[Lord Ullswater [James William Lowther, 1st Viscount Ullswater], Speaker of the House of Commons.] Autograph Letter Signed to Sir Courtenay Ilbert, Clerk of the Commons, regarding telegrams he has ready to send after the Prime Minister’s ‘intimation’

Author: 
Lord Ullswater [James William Lowther, 1st Viscount Ullswater (1855-1949)], Conservative politician, Speaker of the House of Commons, 1905-1921 [Sir Courtenay Ilbert (1841-1924), Clerk of the Commons]
Publication details: 
18 August [no year, but during his tenure as Speaker]. On letterhead of Campsea Ashe High House, Wickham Market.
£45.00

See the two men’s entries in the Oxford DNB. 2pp, 16mo. Eighteen lines. On first leaf of bifolium. In good condition, on lightly aged paper. Folded once. Addressed to ‘Dear Ilbert’ and signed ‘James W Lowther’. He has ‘prepared a series of telegram [sic] to all the news agencies and to the Clerk of the Works at Westminster’, and will dispatch them as soon as he receives ‘any intimation from the P.M’. He has another telegram ready for the London Gazette. ‘I think we can reasonably expect that, with 48 hrs notice, all M Ps and the staff would have sufficient notice’.

[Louis-Arsène Delaunay, French actor with the Comédie Française.] Autograph Letter Signed, in French, to Tom Taylor, playwright and editor of Punch, in enveloped addressed by him to 'Sir Tom Taylor'.

Author: 
Louis-Arsène Delaunay (1826-1903), French actor who over four decades created almost two hundred parts with the Comédie Française [Tom Taylor (1817-1880), playwright and editor of Punch]
Publication details: 
'London July 4 1879 / Upper Montagu st. W'.
£50.00

See his entry in Encyclopaedia Britannica, and Taylor's in the Oxford DNB. 1p, 12mo. In good condition, lightly aged, and folded once. In worn envelope with Penny Red stamp and postmark, and slight loss around flap. The envelope was no doubt retained because it was addressed by Delaunay to 'Sir Tom Taylor / Lavender Sweet [sic] / Wandsworth'. A neatly laid written and laid out communication, addressed to ‘Cher Monsieur Taylor’ and signed ‘Yours truly / L Delaunay / de la Comedie française’.

[Lord Simon [John Allsebrook Simon, 1st Viscount Simon], Chancellor of the Exchequer and Lord Chancellor.] Autograph Letter Signed to Joyce, daughter of Sir Courtenay Ilbert, regarding arrangements for her wedding.

Author: 
Lord Simon [John Allsebrook Simon, 1st Viscount Simon] (1873-1954), Liberal Home Secretary, Foreign Secretary, Chancellor of the Exchequer, Lord Chancellor [Sir Courtenay Ilbert, Clerk of the Commons]
Publication details: 
4 June 1912. On letterhead of 'Headquarters: / The London Scottish, / 59, Buckingham Gate, / London, S.W.' [During the British enquiry into the Titanic sinking, at this venue.]
£35.00

A tenuous Titanic item: at the time of writing Simon, as solicitor-general, was representing the Board of Trade at the British enquiry into the sinking, at the address on the letterhead. See his entry and Ilbert's in the Oxford DNB. Joyce Violet Ilbert (1890-1957) was the youngest of Sir Courtenay's five daughters. 3pp, 12mo. On bifolium. In good condition, lightly aged and worn. Folded twice. Written in pencil. Signed ‘John Ilbert’.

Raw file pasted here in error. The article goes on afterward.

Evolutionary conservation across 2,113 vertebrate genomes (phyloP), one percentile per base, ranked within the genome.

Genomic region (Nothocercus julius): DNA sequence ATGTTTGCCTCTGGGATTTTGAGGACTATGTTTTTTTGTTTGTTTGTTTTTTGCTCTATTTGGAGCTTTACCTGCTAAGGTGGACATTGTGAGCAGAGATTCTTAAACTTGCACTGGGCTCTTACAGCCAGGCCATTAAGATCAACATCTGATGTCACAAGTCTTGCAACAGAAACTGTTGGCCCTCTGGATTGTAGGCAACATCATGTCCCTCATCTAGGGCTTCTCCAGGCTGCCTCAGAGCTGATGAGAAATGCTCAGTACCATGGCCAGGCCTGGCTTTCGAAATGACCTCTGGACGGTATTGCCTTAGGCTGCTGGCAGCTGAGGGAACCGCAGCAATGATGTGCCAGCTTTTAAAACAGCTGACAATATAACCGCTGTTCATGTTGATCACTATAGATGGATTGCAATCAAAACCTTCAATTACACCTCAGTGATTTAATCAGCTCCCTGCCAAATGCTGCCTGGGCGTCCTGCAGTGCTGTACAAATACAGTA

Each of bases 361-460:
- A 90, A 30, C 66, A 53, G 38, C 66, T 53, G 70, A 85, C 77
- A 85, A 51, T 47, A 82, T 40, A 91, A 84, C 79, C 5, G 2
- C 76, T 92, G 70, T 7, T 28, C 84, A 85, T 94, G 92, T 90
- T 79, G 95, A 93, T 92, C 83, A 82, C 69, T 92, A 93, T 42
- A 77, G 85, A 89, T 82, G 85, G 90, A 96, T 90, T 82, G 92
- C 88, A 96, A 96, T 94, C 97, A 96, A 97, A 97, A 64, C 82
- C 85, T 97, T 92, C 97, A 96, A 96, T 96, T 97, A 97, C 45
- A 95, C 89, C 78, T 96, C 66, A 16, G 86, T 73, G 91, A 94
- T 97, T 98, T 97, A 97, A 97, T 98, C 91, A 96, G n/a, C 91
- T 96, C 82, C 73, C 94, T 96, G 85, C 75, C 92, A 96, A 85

[Lord St Helens [Alleyne Fitzherbert, Baron St Helens], diplomat, Ambassador to Russia and Chief Secretary for Ireland.] Autograph Letter Signed to Charles R. Broughton, authorizing a charge on refunded Land Tax as retired Foreign Ministers.agent.

Author: 
Lord St Helens [Alleyne Fitzherbert, Baron St Helens (1753-1839], diplomat, Ambassador to Russia, Chief Secretary for Ireland, for whom Mount St Helens is named [Charles R. Broughton]
Publication details: 
‘Grafton Street [London] / 2 May 1810’.
Upon request

See his entry in the Oxford DNB. 1p, 8vo. Sixteen lines of closely-written text. In fair condition, lightly aged and worn, with short closed tears along the five creases from the folding of the item into a packet. Docketed on the reverse of the leaf: ‘May 2d 1810 / Lord St Helens / Authy to charge Agency at the rate of 1 P Ct on Monies recovered on accot of Land Tax refunded to Foreign Ministers &cr.’ Signed St Helens.

[Lord Brassey [Thomas Brassey, 1st Earl Brassey], Liberal party politician and Governor of Victoria.] Autograph Letter Signed quoting three ‘maxims’ that he uses.

Author: 
Lord Brassey [Thomas Brassey, 1st Earl Brassey] (1836-1918), Liberal party politician, Governor of Victoria in Australia and yachtsman
Publication details: 
18 December 1911. On two letterheads of Sand Hill, Winslow, Bucks.
£45.00

See his entry, and that of his father the civil engineer, in the Oxford DNB. 2pp, 12mo. On separate letterheads. The recipient is not named and there is no salutation (though the letter is complete). Signed ‘Brassey’. In good condition, lightly aged. Folded once. Begins: ‘I have two maxims for [hourly?] use. / I do the little I can do and leave the rest to thee / What thou livest live well. The rest commit to Heaven / Nor should the last message of the greatest sailor since the world began ever be forgotten / England expects that every man this day will do his duty’.